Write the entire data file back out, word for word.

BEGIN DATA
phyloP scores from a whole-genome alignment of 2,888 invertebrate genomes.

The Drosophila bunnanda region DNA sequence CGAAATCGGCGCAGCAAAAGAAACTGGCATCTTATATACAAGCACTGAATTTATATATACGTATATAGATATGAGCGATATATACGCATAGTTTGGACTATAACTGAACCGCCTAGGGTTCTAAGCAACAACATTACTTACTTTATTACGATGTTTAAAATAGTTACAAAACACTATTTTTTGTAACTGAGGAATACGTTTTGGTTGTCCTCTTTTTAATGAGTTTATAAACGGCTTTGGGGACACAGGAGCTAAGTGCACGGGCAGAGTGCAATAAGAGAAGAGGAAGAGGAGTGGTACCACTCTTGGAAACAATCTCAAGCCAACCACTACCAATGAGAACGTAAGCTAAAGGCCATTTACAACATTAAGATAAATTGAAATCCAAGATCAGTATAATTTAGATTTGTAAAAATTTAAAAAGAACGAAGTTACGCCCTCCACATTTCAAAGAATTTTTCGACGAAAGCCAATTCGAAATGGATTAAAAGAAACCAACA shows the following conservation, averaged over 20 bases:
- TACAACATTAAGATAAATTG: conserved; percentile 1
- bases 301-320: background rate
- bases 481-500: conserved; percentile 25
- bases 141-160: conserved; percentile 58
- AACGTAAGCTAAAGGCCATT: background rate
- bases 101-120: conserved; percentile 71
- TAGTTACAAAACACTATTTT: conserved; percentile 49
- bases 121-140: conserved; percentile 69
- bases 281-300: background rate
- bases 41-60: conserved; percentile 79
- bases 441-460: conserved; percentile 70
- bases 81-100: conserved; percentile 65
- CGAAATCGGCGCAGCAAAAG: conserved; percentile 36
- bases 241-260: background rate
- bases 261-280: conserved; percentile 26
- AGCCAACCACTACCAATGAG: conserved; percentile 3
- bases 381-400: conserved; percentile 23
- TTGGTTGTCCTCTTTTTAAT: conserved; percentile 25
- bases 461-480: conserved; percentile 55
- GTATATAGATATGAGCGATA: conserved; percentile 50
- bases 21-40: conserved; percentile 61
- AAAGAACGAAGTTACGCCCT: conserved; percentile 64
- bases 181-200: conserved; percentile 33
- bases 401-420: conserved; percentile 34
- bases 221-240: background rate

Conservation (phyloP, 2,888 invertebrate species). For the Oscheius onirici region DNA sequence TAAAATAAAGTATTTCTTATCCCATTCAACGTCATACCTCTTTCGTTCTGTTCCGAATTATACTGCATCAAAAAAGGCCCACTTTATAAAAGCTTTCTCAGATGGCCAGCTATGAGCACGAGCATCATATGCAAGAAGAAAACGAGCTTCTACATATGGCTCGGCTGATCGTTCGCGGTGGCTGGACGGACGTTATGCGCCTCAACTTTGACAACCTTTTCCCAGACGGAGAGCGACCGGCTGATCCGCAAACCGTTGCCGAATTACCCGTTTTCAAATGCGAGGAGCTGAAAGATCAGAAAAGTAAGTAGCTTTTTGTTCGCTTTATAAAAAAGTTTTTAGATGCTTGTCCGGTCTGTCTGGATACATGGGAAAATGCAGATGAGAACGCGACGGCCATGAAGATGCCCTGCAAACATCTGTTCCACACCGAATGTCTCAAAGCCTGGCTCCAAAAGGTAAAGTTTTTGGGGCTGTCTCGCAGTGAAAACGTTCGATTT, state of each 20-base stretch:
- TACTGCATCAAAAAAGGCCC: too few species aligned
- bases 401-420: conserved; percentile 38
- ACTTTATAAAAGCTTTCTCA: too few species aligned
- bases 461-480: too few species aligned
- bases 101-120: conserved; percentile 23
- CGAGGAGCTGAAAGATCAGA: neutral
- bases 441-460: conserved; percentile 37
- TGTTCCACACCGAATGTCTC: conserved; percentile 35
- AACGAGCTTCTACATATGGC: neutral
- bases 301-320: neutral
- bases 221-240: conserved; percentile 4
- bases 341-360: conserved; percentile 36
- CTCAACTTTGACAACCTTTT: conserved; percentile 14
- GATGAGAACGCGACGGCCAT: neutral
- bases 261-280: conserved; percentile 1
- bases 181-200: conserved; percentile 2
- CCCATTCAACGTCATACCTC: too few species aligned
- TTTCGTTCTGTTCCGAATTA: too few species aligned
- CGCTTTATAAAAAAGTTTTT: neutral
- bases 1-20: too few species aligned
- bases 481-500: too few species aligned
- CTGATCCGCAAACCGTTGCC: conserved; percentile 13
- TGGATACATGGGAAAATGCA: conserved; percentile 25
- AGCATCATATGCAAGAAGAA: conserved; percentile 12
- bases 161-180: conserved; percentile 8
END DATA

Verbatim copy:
phyloP scores from a whole-genome alignment of 2,888 invertebrate genomes.

The Drosophila bunnanda region DNA sequence CGAAATCGGCGCAGCAAAAGAAACTGGCATCTTATATACAAGCACTGAATTTATATATACGTATATAGATATGAGCGATATATACGCATAGTTTGGACTATAACTGAACCGCCTAGGGTTCTAAGCAACAACATTACTTACTTTATTACGATGTTTAAAATAGTTACAAAACACTATTTTTTGTAACTGAGGAATACGTTTTGGTTGTCCTCTTTTTAATGAGTTTATAAACGGCTTTGGGGACACAGGAGCTAAGTGCACGGGCAGAGTGCAATAAGAGAAGAGGAAGAGGAGTGGTACCACTCTTGGAAACAATCTCAAGCCAACCACTACCAATGAGAACGTAAGCTAAAGGCCATTTACAACATTAAGATAAATTGAAATCCAAGATCAGTATAATTTAGATTTGTAAAAATTTAAAAAGAACGAAGTTACGCCCTCCACATTTCAAAGAATTTTTCGACGAAAGCCAATTCGAAATGGATTAAAAGAAACCAACA shows the following conservation, averaged over 20 bases:
- TACAACATTAAGATAAATTG: conserved; percentile 1
- bases 301-320: background rate
- bases 481-500: conserved; percentile 25
- bases 141-160: conserved; percentile 58
- AACGTAAGCTAAAGGCCATT: background rate
- bases 101-120: conserved; percentile 71
- TAGTTACAAAACACTATTTT: conserved; percentile 49
- bases 121-140: conserved; percentile 69
- bases 281-300: background rate
- bases 41-60: conserved; percentile 79
- bases 441-460: conserved; percentile 70
- bases 81-100: conserved; percentile 65
- CGAAATCGGCGCAGCAAAAG: conserved; percentile 36
- bases 241-260: background rate
- bases 261-280: conserved; percentile 26
- AGCCAACCACTACCAATGAG: conserved; percentile 3
- bases 381-400: conserved; percentile 23
- TTGGTTGTCCTCTTTTTAAT: conserved; percentile 25
- bases 461-480: conserved; percentile 55
- GTATATAGATATGAGCGATA: conserved; percentile 50
- bases 21-40: conserved; percentile 61
- AAAGAACGAAGTTACGCCCT: conserved; percentile 64
- bases 181-200: conserved; percentile 33
- bases 401-420: conserved; percentile 34
- bases 221-240: background rate

Conservation (phyloP, 2,888 invertebrate species). For the Oscheius onirici region DNA sequence TAAAATAAAGTATTTCTTATCCCATTCAACGTCATACCTCTTTCGTTCTGTTCCGAATTATACTGCATCAAAAAAGGCCCACTTTATAAAAGCTTTCTCAGATGGCCAGCTATGAGCACGAGCATCATATGCAAGAAGAAAACGAGCTTCTACATATGGCTCGGCTGATCGTTCGCGGTGGCTGGACGGACGTTATGCGCCTCAACTTTGACAACCTTTTCCCAGACGGAGAGCGACCGGCTGATCCGCAAACCGTTGCCGAATTACCCGTTTTCAAATGCGAGGAGCTGAAAGATCAGAAAAGTAAGTAGCTTTTTGTTCGCTTTATAAAAAAGTTTTTAGATGCTTGTCCGGTCTGTCTGGATACATGGGAAAATGCAGATGAGAACGCGACGGCCATGAAGATGCCCTGCAAACATCTGTTCCACACCGAATGTCTCAAAGCCTGGCTCCAAAAGGTAAAGTTTTTGGGGCTGTCTCGCAGTGAAAACGTTCGATTT, state of each 20-base stretch:
- TACTGCATCAAAAAAGGCCC: too few species aligned
- bases 401-420: conserved; percentile 38
- ACTTTATAAAAGCTTTCTCA: too few species aligned
- bases 461-480: too few species aligned
- bases 101-120: conserved; percentile 23
- CGAGGAGCTGAAAGATCAGA: neutral
- bases 441-460: conserved; percentile 37
- TGTTCCACACCGAATGTCTC: conserved; percentile 35
- AACGAGCTTCTACATATGGC: neutral
- bases 301-320: neutral
- bases 221-240: conserved; percentile 4
- bases 341-360: conserved; percentile 36
- CTCAACTTTGACAACCTTTT: conserved; percentile 14
- GATGAGAACGCGACGGCCAT: neutral
- bases 261-280: conserved; percentile 1
- bases 181-200: conserved; percentile 2
- CCCATTCAACGTCATACCTC: too few species aligned
- TTTCGTTCTGTTCCGAATTA: too few species aligned
- CGCTTTATAAAAAAGTTTTT: neutral
- bases 1-20: too few species aligned
- bases 481-500: too few species aligned
- CTGATCCGCAAACCGTTGCC: conserved; percentile 13
- TGGATACATGGGAAAATGCA: conserved; percentile 25
- AGCATCATATGCAAGAAGAA: conserved; percentile 12
- bases 161-180: conserved; percentile 8